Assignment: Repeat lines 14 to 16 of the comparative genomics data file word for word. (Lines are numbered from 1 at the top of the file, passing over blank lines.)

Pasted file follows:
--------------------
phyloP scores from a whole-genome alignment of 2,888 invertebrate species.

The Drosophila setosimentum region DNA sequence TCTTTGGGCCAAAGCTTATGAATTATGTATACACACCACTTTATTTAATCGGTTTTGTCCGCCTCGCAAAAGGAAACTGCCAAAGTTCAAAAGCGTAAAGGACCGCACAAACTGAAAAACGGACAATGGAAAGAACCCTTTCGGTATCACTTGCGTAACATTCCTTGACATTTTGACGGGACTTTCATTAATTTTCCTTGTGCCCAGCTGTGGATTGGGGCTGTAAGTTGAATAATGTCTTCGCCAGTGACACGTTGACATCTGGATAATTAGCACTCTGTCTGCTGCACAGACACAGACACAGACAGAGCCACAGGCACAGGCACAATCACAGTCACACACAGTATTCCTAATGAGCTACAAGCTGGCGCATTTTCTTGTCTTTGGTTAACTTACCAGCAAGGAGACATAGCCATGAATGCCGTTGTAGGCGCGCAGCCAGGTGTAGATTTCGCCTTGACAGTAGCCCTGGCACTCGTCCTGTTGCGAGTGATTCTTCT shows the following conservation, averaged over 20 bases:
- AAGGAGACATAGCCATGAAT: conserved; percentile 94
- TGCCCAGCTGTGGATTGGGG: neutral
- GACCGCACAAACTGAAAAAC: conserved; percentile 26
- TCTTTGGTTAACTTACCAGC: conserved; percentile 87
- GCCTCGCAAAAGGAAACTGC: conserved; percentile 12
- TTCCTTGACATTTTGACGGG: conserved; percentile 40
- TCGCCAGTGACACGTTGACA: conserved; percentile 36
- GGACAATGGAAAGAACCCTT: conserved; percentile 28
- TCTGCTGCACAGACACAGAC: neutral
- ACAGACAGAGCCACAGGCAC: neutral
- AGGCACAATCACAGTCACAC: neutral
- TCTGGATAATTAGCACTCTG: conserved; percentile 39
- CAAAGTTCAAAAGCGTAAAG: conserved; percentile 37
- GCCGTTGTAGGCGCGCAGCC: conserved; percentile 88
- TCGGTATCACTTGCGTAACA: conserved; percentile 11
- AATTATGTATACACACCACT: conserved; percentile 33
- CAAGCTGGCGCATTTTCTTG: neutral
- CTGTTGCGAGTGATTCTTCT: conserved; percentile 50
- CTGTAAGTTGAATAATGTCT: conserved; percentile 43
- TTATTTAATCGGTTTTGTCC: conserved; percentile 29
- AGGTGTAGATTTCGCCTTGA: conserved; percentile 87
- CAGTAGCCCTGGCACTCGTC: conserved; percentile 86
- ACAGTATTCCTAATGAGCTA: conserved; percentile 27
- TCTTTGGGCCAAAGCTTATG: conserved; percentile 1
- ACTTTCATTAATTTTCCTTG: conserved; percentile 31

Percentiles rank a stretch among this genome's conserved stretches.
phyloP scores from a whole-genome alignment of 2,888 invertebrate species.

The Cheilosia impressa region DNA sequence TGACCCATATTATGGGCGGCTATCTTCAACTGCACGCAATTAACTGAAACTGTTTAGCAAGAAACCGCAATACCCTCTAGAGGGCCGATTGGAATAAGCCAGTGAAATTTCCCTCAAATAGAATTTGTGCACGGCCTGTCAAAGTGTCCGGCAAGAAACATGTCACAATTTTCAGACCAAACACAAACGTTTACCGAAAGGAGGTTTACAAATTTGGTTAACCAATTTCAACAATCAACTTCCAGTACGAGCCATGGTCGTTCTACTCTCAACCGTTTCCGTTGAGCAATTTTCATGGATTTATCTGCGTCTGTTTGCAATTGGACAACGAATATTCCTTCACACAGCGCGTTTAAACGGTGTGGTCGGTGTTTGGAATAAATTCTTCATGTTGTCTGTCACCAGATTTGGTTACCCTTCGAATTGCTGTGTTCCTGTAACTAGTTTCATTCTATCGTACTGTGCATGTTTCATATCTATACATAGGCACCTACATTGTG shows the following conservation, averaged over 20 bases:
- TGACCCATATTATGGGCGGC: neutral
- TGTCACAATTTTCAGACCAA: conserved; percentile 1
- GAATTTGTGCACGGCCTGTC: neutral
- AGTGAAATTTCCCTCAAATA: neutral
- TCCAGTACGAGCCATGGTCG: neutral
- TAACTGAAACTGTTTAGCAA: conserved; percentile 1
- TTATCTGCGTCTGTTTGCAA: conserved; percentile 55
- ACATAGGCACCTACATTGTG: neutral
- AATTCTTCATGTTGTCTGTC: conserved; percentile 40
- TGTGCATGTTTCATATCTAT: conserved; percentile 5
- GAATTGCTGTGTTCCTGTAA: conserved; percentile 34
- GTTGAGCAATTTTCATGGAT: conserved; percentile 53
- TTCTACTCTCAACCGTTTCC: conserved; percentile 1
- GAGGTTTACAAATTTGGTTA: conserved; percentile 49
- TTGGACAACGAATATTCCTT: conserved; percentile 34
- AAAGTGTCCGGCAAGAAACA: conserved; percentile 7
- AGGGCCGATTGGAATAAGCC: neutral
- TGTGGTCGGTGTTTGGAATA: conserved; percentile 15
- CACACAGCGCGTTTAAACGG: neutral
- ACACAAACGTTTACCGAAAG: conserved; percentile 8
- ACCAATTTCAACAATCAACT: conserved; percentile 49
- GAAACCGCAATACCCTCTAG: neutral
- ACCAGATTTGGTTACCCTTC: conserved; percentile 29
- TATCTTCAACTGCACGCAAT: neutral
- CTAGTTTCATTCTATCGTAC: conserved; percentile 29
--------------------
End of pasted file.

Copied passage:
- TCTGGATAATTAGCACTCTG: conserved; percentile 39
- CAAAGTTCAAAAGCGTAAAG: conserved; percentile 37
- GCCGTTGTAGGCGCGCAGCC: conserved; percentile 88